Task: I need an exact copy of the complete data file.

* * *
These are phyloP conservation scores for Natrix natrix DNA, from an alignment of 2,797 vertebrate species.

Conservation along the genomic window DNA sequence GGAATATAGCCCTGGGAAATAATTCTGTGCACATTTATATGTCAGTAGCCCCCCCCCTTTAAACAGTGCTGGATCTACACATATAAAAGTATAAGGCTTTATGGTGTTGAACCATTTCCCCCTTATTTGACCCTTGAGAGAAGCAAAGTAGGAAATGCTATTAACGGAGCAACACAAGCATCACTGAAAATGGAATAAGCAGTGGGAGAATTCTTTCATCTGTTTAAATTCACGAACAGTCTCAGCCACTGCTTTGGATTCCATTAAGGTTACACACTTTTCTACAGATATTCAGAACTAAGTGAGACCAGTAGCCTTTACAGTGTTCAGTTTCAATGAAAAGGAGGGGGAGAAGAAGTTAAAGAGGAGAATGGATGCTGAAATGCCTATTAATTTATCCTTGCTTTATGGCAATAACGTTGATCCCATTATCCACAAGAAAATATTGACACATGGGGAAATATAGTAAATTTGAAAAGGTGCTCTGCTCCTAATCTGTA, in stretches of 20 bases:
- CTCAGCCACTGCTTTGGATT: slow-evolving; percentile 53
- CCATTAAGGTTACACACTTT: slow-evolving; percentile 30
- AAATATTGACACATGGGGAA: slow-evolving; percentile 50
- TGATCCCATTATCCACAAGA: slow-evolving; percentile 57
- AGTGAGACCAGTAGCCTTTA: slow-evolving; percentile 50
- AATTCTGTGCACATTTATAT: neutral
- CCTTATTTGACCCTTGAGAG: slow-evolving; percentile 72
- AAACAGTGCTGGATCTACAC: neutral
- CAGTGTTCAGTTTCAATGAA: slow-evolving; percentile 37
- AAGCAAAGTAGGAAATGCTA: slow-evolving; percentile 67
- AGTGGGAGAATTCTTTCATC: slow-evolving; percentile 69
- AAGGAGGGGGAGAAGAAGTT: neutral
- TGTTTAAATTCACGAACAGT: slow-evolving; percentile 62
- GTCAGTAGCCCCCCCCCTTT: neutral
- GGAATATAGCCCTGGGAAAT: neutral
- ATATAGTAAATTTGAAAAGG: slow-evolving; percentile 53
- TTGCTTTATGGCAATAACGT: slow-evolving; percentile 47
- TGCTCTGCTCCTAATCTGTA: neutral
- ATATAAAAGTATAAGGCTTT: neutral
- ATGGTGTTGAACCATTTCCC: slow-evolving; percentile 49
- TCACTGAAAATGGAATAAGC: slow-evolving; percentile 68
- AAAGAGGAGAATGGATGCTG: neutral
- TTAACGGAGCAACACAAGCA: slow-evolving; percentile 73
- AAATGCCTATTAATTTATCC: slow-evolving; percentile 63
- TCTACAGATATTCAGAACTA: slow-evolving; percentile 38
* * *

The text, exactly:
These are phyloP conservation scores for Natrix natrix DNA, from an alignment of 2,797 vertebrate species.

Conservation along the genomic window DNA sequence GGAATATAGCCCTGGGAAATAATTCTGTGCACATTTATATGTCAGTAGCCCCCCCCCTTTAAACAGTGCTGGATCTACACATATAAAAGTATAAGGCTTTATGGTGTTGAACCATTTCCCCCTTATTTGACCCTTGAGAGAAGCAAAGTAGGAAATGCTATTAACGGAGCAACACAAGCATCACTGAAAATGGAATAAGCAGTGGGAGAATTCTTTCATCTGTTTAAATTCACGAACAGTCTCAGCCACTGCTTTGGATTCCATTAAGGTTACACACTTTTCTACAGATATTCAGAACTAAGTGAGACCAGTAGCCTTTACAGTGTTCAGTTTCAATGAAAAGGAGGGGGAGAAGAAGTTAAAGAGGAGAATGGATGCTGAAATGCCTATTAATTTATCCTTGCTTTATGGCAATAACGTTGATCCCATTATCCACAAGAAAATATTGACACATGGGGAAATATAGTAAATTTGAAAAGGTGCTCTGCTCCTAATCTGTA, in stretches of 20 bases:
- CTCAGCCACTGCTTTGGATT: slow-evolving; percentile 53
- CCATTAAGGTTACACACTTT: slow-evolving; percentile 30
- AAATATTGACACATGGGGAA: slow-evolving; percentile 50
- TGATCCCATTATCCACAAGA: slow-evolving; percentile 57
- AGTGAGACCAGTAGCCTTTA: slow-evolving; percentile 50
- AATTCTGTGCACATTTATAT: neutral
- CCTTATTTGACCCTTGAGAG: slow-evolving; percentile 72
- AAACAGTGCTGGATCTACAC: neutral
- CAGTGTTCAGTTTCAATGAA: slow-evolving; percentile 37
- AAGCAAAGTAGGAAATGCTA: slow-evolving; percentile 67
- AGTGGGAGAATTCTTTCATC: slow-evolving; percentile 69
- AAGGAGGGGGAGAAGAAGTT: neutral
- TGTTTAAATTCACGAACAGT: slow-evolving; percentile 62
- GTCAGTAGCCCCCCCCCTTT: neutral
- GGAATATAGCCCTGGGAAAT: neutral
- ATATAGTAAATTTGAAAAGG: slow-evolving; percentile 53
- TTGCTTTATGGCAATAACGT: slow-evolving; percentile 47
- TGCTCTGCTCCTAATCTGTA: neutral
- ATATAAAAGTATAAGGCTTT: neutral
- ATGGTGTTGAACCATTTCCC: slow-evolving; percentile 49
- TCACTGAAAATGGAATAAGC: slow-evolving; percentile 68
- AAAGAGGAGAATGGATGCTG: neutral
- TTAACGGAGCAACACAAGCA: slow-evolving; percentile 73
- AAATGCCTATTAATTTATCC: slow-evolving; percentile 63
- TCTACAGATATTCAGAACTA: slow-evolving; percentile 38